iHealth View helps to keep accurate health records.
Not too long ago, I had an odd health episode. I found myself having a rapid heart rate when I was at rest. I felt odd. I thought it might be an isolated incident, but when it kept happening, I finally got it checked out. Thankfully, my Apple Watch was helping to record my heart rate at various times and I was able to use that as a benchmark for what was ‘normal’ or not. It was also helpful when I reviewed that with a doctor. It turned out to only be anxiety related, but it was enough to be worrisome.
There has been an insurgence of digital medical devices that consumers can use at home over the past couple of years. iHealth has been at the forefront of that market and are dedicated to helping people lead healthier lives. I’ve been fortunate enough to test out their wireless scale the iHealth Core and I really like the way their technology integrate with my iPhone. It’s been easy to use and connects well to the iOS app.
The iHealth Core scale was actually the main reason I was so stoked when the iHealth View Wireless Blood Pressure Wrist Monitor became available. My fiancé and I take care of his grandmother. And she recently fell and broke her hip. We have been fortunate enough to keep her at home while she recuperates from the surgery, but she also has COPD and we have to monitor her vitals pretty closely. We have a Pulse Oximeter finger meter and two different blood pressure cuffs, but neither of them is very convenient. And, since her blood pressure is a concern for us, we really like to keep a close eye on it in case action needs to be taken.
The iHealth View is a very comprehensive blood pressure cuff. It’s been clinically tested and connects to your phone automatically with Bluetooth SMART READY technology. The software creates intuitive charts which track your progress over time and the app provides cloud storage and allows you to share your data with family and doctors. The cuff comes packaged with a travel case, which is great because it means you can toss it in a bag and it can travel with you wherever you go. My personal favorite feature is that the iHealth View is rechargeable. It comes with a Mini USB charging cable, which makes it easy to keep the cuff powered at all times.
On the surface, the iHealth View is pretty straightforward and to be honest, a lot of the ‘magic’ happens in the app. iHealth’s MyVitals is a beautiful app that collects a lot of pertinent health data for you so that it’s easy to access at all times. That being said, I feel that the iHealth View is a very nice BP cuff. As I mentioned, we have a little bit of experience with this particular type of medical device and so I am able to make a direct comparison between the iHealth View and the other wrist monitor we have.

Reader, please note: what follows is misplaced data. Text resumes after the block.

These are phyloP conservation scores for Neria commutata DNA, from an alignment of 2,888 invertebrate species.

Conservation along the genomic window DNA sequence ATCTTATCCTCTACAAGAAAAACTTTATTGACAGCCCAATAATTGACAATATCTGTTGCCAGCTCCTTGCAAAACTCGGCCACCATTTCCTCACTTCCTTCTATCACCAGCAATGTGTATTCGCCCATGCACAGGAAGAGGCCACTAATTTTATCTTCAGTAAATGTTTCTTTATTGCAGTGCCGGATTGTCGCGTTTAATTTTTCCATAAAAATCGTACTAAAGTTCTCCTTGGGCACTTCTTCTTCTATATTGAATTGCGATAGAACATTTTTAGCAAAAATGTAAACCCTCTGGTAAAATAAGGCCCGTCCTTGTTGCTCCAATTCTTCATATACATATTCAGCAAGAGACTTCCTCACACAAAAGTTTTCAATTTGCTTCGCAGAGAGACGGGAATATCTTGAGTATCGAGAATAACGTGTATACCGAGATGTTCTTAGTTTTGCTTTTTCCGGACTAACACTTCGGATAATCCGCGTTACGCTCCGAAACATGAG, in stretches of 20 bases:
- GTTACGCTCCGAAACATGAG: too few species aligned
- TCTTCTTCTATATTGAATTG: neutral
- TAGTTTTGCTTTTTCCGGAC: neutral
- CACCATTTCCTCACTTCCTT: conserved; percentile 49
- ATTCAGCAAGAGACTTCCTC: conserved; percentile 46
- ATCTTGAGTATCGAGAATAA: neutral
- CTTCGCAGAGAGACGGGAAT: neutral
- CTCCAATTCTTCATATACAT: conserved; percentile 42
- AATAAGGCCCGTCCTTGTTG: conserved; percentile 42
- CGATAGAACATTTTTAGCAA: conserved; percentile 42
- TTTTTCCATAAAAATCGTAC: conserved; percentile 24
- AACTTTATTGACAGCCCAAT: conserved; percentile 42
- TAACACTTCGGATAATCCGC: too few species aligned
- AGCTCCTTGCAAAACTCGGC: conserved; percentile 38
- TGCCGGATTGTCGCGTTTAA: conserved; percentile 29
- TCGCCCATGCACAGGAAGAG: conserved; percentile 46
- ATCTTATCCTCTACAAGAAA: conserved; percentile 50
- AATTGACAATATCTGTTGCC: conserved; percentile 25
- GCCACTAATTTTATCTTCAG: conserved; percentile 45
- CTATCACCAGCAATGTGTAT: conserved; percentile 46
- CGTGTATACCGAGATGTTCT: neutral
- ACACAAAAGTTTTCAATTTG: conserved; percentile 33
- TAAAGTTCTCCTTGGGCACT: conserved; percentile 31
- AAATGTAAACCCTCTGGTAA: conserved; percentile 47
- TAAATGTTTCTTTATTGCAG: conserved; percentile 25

I decided to test out the iHealth View directly against the other wrist cuff we had – the ChoiceMMed Accurate Wrist Blood Pressure Monitor. This wrist BP monitor is reasonably priced at $20. It’s not a bad device, but can be temperamental at times. Plus it takes two AAA batteries for power. That in itself becomes a problem for me when we are constantly using it for readings. Its use is very similar to the iHealth View. You wrap it around your left wrist and elevate your arm to a level that is close to your heart. Then you press start. Now, it can be very tricky to make sure the monitor is at the proper height for an accurate reading. The ChoiceMMED will not alert you if it’s not, but the iHealth View will. The digital display is easy to read on the ChoiceMMED as long as you have proper light and the iHealth View is backlit so you can easily read the display in any light. The motor on the inside of the ChoiceMMED is fairly loud while the iHealth View is very quiet.
As for the actual reading test, it seems as though my BP is a little high at this time. As you can see below, the two monitors captured very similar readings. I took the readings under similar circumstances and did them one right after the other. Both monitors were pretty quick for capturing the readings – the iHealth took about 50 seconds while the ChoiceMMED took about 30; sometimes it’s longer or shorter. Both cuffs are soft, but I found the iHealth to be more comfortable especially during testing.
So, I’ve discussed how the iHealth View measures up against another wrist monitor, now, how does it measure up against itself? First of all, I think the iHealth View takes accurate readings. It matched up pretty closely with the other wrist monitor and it matches what I know of my own body’s physiology. Second, while the iHealth View is meant to be a connected device, you can use it autonomously from your phone. That’s a very nice feature because it means you don’t have to stop for data to upload. You can simply measure and then when you have a few minutes, upload all the data you’ve taken to the MyVitals app.
One thing I really wondered about when the iHealth View was announced was would it be better than the other wrist monitors in the market? In my opinion, yes. Blood pressure readings are a specific set of data that you try to measure over time. With the standard wrist monitors – like the one I tested the iHealth against – you have to manually write down the readings. With that, there is always the possibility of a transcription error on the user’s part. iHealth View records the data digitally and sends it to your phone so you don’t have that margin for error. There may be other health devices that don’t need to be connected, but I think it makes a lot of sense for a blood pressure monitor to be one.
The iHealth View Wireless Blood Pressure Wrist Monitor is easy to use and takes fast accurate readings. I would recommend this to health care professionals and consumers alike.
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